1 Samuel 15:28. Samuel uses this as a symbol to show Saul that the Lord had that day rent the kingdom from him. The second part of Samuel’s address declares that the theocratic kingdom was to be given to another, “thy neighbor,”—an indefinite expression, since Samuel did not yet know whom the Lord had chosen—who is better than thou, that is, who would walk obediently in the ways of the Lord. Before it was said: “the Lord hath rejected thee from the kingdom;” now it is said: the Lord hath rent the kingdom from thee. Samuel, who for the third time announces the rejection of Saul (whose spiritual steadfastness constantly diminishes), expressly emphasizes the fact that the Lord has rejected him not merely personally, but as the theocratic king. In 1 Samuel 13., on the other hand, it was declared that the kingdom should not remain permanently in his family. Though now Saul retained the kingdom some years after this rejection, God’s relation to him was, in consequence of his apostasy, completely altered; he no longer looked on him as the organ of His will, and withdrew from him the power and gifts of His Spirit. His external royalty remained as a divine appointment; but its inner core was rejected; Saul, as bearer of the royal office, was rejected, because he had rejected the Lord.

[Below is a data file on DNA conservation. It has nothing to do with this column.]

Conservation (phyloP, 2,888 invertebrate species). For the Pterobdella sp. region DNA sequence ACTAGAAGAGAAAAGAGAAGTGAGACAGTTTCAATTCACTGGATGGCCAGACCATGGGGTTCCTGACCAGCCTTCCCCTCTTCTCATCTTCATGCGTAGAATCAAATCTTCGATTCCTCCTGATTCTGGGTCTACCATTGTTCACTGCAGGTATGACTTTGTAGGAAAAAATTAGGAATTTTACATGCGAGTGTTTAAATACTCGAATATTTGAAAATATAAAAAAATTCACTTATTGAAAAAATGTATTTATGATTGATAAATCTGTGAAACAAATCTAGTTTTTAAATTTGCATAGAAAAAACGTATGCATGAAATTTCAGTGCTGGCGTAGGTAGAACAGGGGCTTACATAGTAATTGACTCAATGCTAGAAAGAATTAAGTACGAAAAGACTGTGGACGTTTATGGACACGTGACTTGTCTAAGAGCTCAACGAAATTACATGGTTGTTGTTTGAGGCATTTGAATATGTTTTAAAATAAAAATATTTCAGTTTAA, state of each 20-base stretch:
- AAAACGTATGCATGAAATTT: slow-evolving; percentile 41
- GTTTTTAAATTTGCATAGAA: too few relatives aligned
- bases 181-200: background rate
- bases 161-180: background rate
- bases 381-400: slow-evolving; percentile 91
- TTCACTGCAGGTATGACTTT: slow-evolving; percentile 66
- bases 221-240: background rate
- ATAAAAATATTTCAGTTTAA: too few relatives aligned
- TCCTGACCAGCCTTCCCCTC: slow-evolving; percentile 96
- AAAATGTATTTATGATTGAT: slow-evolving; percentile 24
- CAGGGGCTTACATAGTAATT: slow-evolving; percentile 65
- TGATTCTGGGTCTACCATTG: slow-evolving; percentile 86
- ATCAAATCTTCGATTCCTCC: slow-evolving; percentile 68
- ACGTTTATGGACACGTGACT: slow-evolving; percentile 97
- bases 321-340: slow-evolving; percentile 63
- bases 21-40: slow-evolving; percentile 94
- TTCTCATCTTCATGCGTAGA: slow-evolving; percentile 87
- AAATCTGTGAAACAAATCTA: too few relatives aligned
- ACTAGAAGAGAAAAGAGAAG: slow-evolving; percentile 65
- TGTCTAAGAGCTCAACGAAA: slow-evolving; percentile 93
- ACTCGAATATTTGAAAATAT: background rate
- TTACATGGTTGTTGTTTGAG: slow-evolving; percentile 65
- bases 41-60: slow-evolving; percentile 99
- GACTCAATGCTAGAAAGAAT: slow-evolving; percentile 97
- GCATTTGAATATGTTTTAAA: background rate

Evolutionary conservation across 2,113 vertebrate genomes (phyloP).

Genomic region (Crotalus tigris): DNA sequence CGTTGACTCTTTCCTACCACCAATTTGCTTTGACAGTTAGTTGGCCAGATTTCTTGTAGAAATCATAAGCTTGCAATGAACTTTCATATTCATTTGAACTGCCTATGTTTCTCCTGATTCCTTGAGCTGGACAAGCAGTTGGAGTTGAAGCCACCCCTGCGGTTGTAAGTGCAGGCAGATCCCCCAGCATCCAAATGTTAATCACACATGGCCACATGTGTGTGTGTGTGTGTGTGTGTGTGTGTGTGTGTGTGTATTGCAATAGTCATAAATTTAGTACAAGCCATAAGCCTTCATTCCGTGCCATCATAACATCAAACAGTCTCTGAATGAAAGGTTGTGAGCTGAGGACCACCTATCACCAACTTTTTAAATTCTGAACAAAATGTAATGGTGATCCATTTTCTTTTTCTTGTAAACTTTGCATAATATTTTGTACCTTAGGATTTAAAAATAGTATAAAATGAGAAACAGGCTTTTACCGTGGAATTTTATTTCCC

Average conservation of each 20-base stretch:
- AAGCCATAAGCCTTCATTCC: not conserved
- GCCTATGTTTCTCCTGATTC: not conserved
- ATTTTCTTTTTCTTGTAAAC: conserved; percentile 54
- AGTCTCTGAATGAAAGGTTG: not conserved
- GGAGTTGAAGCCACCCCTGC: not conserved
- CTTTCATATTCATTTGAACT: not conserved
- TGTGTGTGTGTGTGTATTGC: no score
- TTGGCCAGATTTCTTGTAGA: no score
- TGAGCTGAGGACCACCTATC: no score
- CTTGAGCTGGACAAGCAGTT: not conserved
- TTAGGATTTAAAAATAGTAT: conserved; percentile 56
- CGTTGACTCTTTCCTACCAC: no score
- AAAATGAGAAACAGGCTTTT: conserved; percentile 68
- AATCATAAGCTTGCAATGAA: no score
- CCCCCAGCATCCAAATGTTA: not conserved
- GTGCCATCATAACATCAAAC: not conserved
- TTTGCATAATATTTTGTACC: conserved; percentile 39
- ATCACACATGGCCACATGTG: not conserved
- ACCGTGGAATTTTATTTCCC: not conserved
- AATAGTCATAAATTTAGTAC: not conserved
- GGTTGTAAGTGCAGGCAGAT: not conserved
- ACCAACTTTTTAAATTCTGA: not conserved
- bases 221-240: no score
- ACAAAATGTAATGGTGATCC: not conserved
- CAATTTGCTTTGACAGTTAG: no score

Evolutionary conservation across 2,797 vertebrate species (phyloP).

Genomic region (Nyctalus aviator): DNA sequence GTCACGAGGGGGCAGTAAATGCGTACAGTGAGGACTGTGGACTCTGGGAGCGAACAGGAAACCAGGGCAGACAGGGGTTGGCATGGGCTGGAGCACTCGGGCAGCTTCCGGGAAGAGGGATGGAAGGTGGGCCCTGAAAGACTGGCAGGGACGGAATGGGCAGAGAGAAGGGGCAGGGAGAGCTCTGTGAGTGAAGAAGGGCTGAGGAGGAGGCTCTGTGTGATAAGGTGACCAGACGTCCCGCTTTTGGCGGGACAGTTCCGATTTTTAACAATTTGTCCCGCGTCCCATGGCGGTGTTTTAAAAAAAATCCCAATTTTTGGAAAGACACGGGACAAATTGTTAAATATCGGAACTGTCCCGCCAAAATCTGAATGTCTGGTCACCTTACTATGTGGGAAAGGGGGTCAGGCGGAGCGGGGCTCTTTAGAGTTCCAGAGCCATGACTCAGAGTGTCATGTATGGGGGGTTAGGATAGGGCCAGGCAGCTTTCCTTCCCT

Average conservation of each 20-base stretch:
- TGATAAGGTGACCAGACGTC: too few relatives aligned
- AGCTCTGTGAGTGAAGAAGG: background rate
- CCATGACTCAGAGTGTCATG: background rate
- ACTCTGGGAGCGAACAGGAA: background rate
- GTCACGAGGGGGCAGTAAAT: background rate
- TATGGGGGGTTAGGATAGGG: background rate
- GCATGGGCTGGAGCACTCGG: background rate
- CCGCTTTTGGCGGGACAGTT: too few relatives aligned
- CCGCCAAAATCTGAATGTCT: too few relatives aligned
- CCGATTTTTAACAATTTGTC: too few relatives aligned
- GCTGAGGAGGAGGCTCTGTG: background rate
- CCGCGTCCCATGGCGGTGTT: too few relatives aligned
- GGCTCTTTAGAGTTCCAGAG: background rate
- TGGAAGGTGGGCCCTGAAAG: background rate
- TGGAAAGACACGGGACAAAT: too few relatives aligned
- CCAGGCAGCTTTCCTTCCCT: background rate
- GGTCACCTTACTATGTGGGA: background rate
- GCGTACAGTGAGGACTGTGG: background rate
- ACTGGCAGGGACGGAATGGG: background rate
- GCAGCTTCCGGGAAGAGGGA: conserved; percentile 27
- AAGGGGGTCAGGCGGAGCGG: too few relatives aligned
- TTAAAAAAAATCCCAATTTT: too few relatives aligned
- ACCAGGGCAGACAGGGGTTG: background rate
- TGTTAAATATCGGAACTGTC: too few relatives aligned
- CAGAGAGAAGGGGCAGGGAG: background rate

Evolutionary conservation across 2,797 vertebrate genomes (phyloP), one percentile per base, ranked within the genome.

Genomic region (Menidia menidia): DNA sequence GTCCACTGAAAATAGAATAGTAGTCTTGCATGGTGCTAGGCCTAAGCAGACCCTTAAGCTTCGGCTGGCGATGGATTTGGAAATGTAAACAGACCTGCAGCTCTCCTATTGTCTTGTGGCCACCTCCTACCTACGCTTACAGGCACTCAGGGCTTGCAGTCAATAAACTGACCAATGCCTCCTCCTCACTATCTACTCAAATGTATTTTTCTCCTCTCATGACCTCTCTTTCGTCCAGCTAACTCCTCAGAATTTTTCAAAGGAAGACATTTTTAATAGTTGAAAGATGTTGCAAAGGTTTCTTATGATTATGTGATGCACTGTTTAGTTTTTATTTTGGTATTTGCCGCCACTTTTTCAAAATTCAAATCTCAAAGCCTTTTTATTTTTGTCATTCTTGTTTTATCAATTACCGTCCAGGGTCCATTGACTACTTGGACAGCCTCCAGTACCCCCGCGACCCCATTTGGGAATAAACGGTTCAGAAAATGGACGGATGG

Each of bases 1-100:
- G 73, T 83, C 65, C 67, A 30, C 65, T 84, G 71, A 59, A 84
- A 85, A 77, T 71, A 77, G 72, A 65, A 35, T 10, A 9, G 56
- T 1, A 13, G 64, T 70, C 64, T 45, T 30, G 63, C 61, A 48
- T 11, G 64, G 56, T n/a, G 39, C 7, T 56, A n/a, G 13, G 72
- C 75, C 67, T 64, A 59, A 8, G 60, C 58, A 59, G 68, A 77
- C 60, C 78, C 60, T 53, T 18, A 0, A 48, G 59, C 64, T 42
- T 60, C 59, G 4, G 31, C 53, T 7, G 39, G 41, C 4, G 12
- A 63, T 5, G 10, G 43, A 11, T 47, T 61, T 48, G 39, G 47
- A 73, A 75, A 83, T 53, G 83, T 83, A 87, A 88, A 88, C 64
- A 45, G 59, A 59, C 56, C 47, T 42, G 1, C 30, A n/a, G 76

1 Samuel 15:29. Samuel declares this divine sentence to be unavertible and unavoidable: And also the Refuge of Israel will not lie nor repent; for he is not a man that he should repent, that is, the judicial decision, by which the Lord has inflicted on thee the penalty of rejection, remains unchanged and unchangeable by reason of His immutable will. “And also” introduces this sentence as something new=“in addition to this.” נֵצַח = “steadfastness, permanence,” then subjectively “trust, confidence” (Lam. 3:18), then the object of trust, of God: the Refuge42 [Eng. A. V. Strength]. The same declaration of the unchangeableness of the divine decisions, only in reference to His promise of blessing, is found in Num. 23:19. Comp. Jer. 4:28; Ezek. 24:14. The apparent contradiction between this declaration (“The Lord does not repent”) and that in 1 Samuel 15:11, 35 (“The Lord repented”) is by some expositors harmonized by remarking (Clericus) that here (1 Samuel 15:29) the words are said θεοπρεπῶς [as becomes God], and are there to be understood ἀνθρωποπαθῶς [after the manner of men]; but this does not offer a complete solution of the question, since the expression “it repented the Lord,” rightly understood after being divested of its human dress, is the appropriate expression of a real manifestation of the unchangeable divine being and will, only this latter must occupy a different relation to the man who has himself changed. In contrast with man, who repents because his will changes, God is here declared by Samuel to be (in respect to Saul) the unchangeable God, who cannot contradict Himself, as would be the case if He retracted His decision concerning the impenitent Saul; while in 1 Samuel 15:41 and 1 Samuel 15:35 the same unchangeable God is described in human phrase according to the changed relation which His unvarying holy and righteous will must occupy to men when they recede from the religious-moral relation to Him, under which He has hitherto in holiness and righteousness revealed Himself.